Mr Mustapha while responding to questions at the daily PTF briefing on Monday said the country will not remain the same again once the outbreak is over.
”I think after COVID-19, Nigeria will not be the same again because there are some basic infrastructure that we have neglected for a very very long time and I believe that, this will help us in putting those infrastructures in place.
”So that in case we have another disaster, we will be able to work as a team and as a nation to ensure that in whatever we need to do, there are processes, there are allocations and there are enumerations that have been conducted about the kind of people that should benefit from certain categories of palliatives,” he said.
Mr Mustapha also said developed countries like the United States of America (USA) were able to distribute palliatives “because they have the infrastructure in place.”
”In America, people are entitled to certain palliatives because they have an infrastructure, they have a system that helps them in determining what you can benefit from,” he said.
Mr Mustapha was recently in the news for the wrong reasons when he said he never knew how bad Nigeria’s healthcare infrastructure had become.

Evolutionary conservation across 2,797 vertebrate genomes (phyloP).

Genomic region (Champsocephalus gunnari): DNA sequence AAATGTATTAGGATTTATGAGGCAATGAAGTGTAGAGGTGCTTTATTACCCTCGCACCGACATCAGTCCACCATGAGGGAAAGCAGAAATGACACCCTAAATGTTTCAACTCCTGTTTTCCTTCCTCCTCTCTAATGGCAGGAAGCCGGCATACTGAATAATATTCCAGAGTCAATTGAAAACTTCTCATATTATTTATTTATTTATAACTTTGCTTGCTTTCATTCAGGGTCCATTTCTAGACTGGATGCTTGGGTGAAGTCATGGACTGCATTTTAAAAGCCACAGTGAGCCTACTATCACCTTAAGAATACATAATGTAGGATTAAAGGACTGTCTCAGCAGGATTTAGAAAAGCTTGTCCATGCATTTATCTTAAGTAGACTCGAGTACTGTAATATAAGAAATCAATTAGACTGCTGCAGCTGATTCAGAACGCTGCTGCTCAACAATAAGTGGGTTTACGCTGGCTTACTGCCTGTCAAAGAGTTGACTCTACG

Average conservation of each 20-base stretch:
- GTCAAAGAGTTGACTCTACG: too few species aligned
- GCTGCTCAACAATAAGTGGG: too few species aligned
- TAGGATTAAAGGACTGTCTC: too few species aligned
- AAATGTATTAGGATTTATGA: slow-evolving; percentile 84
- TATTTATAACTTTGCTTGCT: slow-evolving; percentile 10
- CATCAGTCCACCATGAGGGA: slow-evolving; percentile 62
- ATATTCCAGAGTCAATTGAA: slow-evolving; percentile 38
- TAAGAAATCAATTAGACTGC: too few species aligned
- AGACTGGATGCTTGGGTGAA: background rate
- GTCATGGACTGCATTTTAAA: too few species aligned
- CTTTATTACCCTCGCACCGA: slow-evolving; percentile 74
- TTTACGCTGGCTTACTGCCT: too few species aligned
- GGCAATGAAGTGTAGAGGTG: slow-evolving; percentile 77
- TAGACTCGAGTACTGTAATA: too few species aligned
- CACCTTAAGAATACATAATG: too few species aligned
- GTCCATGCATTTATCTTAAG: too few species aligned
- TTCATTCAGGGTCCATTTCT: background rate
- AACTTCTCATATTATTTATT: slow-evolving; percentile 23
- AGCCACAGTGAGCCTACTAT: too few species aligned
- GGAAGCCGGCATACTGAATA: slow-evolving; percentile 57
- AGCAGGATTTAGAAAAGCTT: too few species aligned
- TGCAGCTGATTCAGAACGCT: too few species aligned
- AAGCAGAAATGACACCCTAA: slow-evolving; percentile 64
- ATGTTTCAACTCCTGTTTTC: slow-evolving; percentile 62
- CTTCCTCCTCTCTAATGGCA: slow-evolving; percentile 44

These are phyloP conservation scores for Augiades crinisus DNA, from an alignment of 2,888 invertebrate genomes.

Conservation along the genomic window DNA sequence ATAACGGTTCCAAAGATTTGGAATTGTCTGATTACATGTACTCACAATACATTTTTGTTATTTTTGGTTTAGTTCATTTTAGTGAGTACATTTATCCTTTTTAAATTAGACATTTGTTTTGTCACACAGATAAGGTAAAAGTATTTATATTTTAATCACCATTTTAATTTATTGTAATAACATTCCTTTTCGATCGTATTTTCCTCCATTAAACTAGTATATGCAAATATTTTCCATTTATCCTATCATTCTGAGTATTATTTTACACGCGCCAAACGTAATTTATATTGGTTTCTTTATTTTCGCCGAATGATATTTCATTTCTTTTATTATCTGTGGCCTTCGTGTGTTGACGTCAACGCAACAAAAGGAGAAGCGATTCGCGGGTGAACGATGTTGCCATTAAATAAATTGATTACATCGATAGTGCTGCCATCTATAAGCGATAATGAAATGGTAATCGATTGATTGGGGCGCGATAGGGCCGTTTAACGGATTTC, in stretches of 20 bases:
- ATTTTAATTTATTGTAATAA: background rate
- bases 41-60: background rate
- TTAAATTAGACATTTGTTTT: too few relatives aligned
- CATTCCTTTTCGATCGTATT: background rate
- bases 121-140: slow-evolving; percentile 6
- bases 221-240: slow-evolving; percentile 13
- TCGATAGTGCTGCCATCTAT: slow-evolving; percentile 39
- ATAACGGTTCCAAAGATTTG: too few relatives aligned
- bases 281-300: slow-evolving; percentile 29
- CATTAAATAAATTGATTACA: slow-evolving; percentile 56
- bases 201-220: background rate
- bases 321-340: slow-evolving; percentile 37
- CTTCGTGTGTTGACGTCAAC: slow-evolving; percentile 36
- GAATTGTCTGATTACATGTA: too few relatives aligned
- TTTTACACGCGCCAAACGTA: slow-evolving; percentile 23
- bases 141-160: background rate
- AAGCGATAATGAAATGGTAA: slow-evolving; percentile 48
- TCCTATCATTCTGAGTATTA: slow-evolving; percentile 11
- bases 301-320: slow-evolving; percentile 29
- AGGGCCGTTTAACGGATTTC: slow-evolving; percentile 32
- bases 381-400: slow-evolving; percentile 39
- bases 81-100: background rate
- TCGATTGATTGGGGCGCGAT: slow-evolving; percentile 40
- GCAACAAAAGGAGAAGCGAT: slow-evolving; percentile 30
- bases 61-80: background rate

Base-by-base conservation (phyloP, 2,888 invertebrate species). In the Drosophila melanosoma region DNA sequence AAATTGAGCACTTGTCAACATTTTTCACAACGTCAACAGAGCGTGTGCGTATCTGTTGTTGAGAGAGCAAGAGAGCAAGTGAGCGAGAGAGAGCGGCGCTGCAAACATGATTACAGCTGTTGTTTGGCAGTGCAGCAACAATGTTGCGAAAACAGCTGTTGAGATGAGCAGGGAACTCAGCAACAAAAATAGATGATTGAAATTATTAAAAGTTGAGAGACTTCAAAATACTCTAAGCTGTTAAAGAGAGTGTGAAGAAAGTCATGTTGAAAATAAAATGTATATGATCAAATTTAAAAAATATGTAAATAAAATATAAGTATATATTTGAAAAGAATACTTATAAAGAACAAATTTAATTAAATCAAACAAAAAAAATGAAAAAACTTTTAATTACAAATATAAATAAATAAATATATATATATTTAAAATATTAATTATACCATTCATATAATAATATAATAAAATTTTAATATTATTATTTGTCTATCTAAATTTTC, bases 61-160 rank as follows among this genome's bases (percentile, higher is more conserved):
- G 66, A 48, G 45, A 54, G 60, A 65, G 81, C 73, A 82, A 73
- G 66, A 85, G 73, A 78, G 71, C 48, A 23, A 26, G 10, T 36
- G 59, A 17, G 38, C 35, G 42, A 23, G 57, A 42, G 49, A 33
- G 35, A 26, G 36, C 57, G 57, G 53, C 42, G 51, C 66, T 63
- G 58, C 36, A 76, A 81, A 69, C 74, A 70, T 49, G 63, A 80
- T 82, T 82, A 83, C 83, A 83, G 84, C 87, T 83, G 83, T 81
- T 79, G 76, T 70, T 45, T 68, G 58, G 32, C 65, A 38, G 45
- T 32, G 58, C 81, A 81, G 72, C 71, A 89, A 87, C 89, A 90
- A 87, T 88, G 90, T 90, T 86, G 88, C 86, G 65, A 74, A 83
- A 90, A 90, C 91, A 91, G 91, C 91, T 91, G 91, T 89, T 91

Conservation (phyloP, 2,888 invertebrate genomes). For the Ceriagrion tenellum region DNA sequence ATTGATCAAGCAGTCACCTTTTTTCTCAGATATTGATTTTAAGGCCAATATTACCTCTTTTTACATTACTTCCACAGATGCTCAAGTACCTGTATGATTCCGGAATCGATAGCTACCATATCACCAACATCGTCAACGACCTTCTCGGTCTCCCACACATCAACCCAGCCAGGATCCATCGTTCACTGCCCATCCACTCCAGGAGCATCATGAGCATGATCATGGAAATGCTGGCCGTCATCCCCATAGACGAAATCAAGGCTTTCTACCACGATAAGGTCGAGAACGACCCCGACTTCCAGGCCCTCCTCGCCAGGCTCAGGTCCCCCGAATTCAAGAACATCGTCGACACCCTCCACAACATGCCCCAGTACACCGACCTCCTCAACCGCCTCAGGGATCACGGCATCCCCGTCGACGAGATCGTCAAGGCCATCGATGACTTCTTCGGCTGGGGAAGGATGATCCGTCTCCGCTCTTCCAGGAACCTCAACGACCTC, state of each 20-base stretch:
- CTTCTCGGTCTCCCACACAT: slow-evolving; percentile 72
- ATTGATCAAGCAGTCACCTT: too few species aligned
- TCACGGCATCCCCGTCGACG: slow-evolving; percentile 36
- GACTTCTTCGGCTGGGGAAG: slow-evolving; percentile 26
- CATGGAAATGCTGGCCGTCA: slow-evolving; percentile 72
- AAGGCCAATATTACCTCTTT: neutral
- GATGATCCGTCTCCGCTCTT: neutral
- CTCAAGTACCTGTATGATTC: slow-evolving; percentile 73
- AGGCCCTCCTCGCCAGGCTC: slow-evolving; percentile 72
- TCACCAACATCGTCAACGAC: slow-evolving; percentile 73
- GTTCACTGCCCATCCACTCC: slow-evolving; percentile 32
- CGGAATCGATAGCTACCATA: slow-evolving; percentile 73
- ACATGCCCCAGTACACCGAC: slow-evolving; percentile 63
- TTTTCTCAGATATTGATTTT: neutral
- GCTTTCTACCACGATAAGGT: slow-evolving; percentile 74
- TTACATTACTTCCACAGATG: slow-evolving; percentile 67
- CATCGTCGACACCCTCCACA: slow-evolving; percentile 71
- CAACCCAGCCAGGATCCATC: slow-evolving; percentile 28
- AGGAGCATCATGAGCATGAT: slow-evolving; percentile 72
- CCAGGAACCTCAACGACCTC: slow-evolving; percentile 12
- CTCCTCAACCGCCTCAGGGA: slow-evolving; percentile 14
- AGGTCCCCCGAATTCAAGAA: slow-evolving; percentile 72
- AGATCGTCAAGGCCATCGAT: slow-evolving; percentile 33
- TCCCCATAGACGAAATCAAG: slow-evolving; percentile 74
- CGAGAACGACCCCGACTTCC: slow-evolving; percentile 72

“I can tell you for sure, I never knew that our entire healthcare infrastructure was in the state in which it is until I was appointed to do this work,” Mr Mustapha had said at a meeting with the leadership of the National Assembly.
His statement drew a lot of criticism though he later said his remark was misinterpreted.
The outbreak of COVID-19 has brought to the forefront the decay in some of the country’s sectors, especially the health sector.
As of Monday evening, Nigeria has recorded 665 cases of COVID-19 out of 188 people have recovered. About 22 people have died from the disease.
‘Far from over’
Mr Mustapha noted that the COVID-19 outbreak is far from over in Nigeria.
He said the country must do more on increasing testing, isolating confirmed cases and following up with contacts of cases.
”Given the increase in the number of confirmed cases in the last week, the PTF remains conscious of the fact that we are far from the end of this outbreak in Nigeria.
”We, therefore, must focus even more vigorously on our strategy of increasing testing, isolating confirmed cases, following up with contacts of cases and managing confirmed cases to recovery,” he said
Meanwhile, the Minister of Health, Osagie Ehanire, at the briefing, said the Nigeria Centre for Disease Control (NCDC) will double its testing capacity from 1,500 to 3,000 persons daily.
He also explained that the high number of confirmed COVID-19 cases was as a result of increased testing and social mobilisation at the grassroots to combat community transmission of the virus.
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